Single Days and Snow Flurries
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It is the late 2010's. I stand in fractured mounds of packed snow, snowsuit I will never wear again hugging my body and keeping what warmth it produces inside. Surrounding me, the dry freeze of a harsh New York winter swirls.

I am young. No older than eighteen. Puberty has not yet finished its work. I feel unformed, drifting shapeless in the gray petri dish that is high school.

Zipping past me, my younger siblings screech with delight as their innertube glides along the snow, kept pure without a foot step by our tireless watch.

The lyme disease that will end up threatening my life has just begun its attack on my various bodily systems, causing a slight ache to my legs as I walk.

In a few years, I will be in a constant state of pain. I am only saved by my own motivation to understand why I am in pain before I die.

Initiation. A trait the me on that hill, shortly acquired by land developers, did not have.

I have it now.

In droves.

My father glides by, grinning stupidly at me. He is years away from his own chronic disease, a cancer of the bone which will cause him pain for the rest of his life.

I smile back, starting up the hill again. Spirochetes run across my entire body.

As I climb, I doubt. I fear. I hate.

What will happen if this?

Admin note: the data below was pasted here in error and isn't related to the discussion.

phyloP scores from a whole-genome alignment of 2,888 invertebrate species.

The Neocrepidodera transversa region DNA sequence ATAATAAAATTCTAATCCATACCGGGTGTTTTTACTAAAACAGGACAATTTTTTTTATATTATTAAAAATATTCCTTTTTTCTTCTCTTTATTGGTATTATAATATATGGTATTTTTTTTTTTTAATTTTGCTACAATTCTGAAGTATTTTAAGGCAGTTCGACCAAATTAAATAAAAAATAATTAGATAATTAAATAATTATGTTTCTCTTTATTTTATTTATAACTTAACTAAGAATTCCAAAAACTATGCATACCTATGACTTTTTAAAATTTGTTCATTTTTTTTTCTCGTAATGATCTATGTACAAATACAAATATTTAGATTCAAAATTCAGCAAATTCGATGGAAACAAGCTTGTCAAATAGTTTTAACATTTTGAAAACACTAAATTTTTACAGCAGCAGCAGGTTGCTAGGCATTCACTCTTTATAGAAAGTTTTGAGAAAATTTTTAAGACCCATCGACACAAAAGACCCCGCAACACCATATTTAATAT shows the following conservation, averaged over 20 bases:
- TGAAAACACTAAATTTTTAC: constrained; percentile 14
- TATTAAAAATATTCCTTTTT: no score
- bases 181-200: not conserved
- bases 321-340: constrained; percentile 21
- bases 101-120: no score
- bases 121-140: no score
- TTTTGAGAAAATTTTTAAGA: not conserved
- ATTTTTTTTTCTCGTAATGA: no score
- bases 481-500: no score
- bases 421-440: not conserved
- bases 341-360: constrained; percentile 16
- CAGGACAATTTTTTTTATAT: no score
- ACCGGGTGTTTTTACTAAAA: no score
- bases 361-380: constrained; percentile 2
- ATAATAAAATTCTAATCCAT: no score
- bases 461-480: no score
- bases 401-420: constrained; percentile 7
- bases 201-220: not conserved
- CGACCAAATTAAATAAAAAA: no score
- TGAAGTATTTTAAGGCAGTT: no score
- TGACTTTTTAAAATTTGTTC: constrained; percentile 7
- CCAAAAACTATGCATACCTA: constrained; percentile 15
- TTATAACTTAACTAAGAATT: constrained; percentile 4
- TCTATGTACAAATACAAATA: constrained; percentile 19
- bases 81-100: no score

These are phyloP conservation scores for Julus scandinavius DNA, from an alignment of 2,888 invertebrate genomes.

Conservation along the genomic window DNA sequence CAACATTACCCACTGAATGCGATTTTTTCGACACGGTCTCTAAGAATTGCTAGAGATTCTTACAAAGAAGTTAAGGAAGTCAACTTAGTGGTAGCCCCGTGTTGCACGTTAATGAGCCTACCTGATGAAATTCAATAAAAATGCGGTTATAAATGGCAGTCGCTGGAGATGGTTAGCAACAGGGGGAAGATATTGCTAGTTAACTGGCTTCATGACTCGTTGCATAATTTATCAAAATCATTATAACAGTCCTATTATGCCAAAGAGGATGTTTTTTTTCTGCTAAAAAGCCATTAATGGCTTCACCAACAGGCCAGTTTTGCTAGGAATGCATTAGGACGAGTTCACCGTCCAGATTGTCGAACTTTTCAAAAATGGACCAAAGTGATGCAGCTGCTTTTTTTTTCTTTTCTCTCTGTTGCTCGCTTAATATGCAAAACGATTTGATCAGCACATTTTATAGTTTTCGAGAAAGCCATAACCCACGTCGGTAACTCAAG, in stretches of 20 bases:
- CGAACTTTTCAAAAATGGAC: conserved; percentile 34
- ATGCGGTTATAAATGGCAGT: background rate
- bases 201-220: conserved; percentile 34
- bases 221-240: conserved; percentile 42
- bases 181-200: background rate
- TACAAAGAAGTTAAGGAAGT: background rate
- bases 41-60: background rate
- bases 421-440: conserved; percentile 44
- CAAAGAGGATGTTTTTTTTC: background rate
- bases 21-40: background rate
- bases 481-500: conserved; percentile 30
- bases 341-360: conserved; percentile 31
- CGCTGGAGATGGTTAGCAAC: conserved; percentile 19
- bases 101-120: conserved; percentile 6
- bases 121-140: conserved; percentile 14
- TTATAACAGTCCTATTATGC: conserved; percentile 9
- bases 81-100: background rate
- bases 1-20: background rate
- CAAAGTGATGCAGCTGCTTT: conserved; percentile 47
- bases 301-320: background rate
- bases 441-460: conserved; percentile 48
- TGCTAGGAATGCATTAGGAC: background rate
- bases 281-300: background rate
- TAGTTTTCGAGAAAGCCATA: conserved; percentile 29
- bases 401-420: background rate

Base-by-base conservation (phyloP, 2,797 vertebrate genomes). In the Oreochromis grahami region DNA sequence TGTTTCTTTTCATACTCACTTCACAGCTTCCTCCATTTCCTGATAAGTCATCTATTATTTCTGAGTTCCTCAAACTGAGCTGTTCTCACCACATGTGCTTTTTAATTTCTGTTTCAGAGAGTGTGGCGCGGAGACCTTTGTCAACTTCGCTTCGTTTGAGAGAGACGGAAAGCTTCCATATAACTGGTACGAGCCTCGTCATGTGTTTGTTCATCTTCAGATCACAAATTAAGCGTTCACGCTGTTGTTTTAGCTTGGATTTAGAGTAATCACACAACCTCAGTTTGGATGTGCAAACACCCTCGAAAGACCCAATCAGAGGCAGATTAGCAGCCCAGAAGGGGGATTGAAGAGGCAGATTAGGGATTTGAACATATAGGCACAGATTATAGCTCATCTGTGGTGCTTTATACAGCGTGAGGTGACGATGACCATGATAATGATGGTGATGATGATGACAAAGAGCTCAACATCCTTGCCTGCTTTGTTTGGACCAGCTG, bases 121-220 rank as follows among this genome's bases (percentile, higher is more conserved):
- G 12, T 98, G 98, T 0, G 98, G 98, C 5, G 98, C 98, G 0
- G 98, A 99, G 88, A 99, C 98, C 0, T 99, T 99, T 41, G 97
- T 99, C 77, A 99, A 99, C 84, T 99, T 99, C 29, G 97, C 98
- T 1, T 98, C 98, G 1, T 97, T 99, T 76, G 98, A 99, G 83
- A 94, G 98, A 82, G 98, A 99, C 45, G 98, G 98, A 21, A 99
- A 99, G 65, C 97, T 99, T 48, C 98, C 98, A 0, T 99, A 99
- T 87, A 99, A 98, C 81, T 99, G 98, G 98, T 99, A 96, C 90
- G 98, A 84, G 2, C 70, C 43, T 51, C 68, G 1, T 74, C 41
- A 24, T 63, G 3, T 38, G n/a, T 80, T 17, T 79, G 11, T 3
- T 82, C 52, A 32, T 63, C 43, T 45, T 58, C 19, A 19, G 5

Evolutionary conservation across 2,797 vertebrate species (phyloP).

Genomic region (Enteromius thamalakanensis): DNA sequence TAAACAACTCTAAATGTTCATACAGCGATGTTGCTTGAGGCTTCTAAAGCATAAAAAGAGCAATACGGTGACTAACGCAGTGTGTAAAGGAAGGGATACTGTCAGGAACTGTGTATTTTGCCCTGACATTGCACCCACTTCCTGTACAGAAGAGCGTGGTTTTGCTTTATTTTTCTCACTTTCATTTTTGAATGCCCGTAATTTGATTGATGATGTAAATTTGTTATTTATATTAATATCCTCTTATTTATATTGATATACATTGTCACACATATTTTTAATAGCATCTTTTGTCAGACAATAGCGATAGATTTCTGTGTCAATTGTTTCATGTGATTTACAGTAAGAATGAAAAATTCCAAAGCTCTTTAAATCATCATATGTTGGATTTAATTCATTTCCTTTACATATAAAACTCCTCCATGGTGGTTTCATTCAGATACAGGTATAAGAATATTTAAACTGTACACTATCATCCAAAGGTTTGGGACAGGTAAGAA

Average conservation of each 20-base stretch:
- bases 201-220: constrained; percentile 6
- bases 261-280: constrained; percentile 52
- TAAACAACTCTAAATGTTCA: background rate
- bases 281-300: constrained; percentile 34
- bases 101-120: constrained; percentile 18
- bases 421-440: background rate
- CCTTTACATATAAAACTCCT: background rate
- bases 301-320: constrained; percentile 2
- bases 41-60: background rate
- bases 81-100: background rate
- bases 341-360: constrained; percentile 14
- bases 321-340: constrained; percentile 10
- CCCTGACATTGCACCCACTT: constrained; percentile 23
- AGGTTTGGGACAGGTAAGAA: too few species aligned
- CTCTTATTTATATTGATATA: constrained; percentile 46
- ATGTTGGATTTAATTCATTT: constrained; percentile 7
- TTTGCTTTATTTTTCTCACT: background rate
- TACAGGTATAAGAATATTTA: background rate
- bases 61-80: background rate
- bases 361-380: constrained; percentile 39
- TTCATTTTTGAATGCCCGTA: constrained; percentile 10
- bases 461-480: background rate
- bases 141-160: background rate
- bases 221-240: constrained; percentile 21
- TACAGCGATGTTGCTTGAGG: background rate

Who would die if that?

I do not expect to survive the year.

I do. And again. And again. And again.

I climb, snowsuit flit-flitting against itself. In years, these legs go from sticks to trunks.

Years of working hard labor will turn me toned, every part of me muscled. I still gain weight. I lose it too.

Then, I am straight.

Then, in those years, I resented my burgeoning homosexuality. I was ignorant of the real disease, and thought my feelings were one. I thought any attraction to me was repulsive. I called myself scum. Trash. Faggot.

I was dark. Depressed. Foolish.

This year, I went to my first pride parade, ribbons askew my body. It was a source of much anxiety, but as it was over, pure joy. Ecstasy of the highest order; Personal achievement.

It will not be my last.

I reach the top, and turn around. The Hudson, its girth laid out against the backdrop of the Marlboro Mountains. Huge ice floes drift and crash by, their noise audible from so far away. Squinting, I see birds alight on the chunks. They remind me of ships crashing together, spewing water from their collisions. I feel an urge to climb aboard the shifting surface and ride it away from life.

These feelings never leave me. The thoughts.

To disappear. To leave it all. Permanently. To drift below the ice and consign my mind to the darkness I feel so accompanied with.

Maybe they are the forever. The thing that drives this. The exultation I feel to have ignored those feelings, to not have let steel meet my wrist, is palpable in my life now.

I place my tube on the snow, settling down in it. My family gathers behind me. I protest, half smiling as I do so. They push. I fly across the powder.

Time, also, in its way, flies.

The past?

Kicked up in a cloud of powder.

I wave good-bye to it.

Let it waver in the rearview for just a moment longer.

I'll keep the sweet parts on my tongue.

The names I want to remember.

The people who shaped the trapezoid of my existence.

Then, in the snowfall I will learn to miss, I am narrow. Dissolute. Permeable with all manner of issues.

Now? The shape has widened. I am smarter. Kinder. Myself. Queer. All the things I thought I hated.

Time heals many wounds.

The trick is not letting it create more on its way through you.

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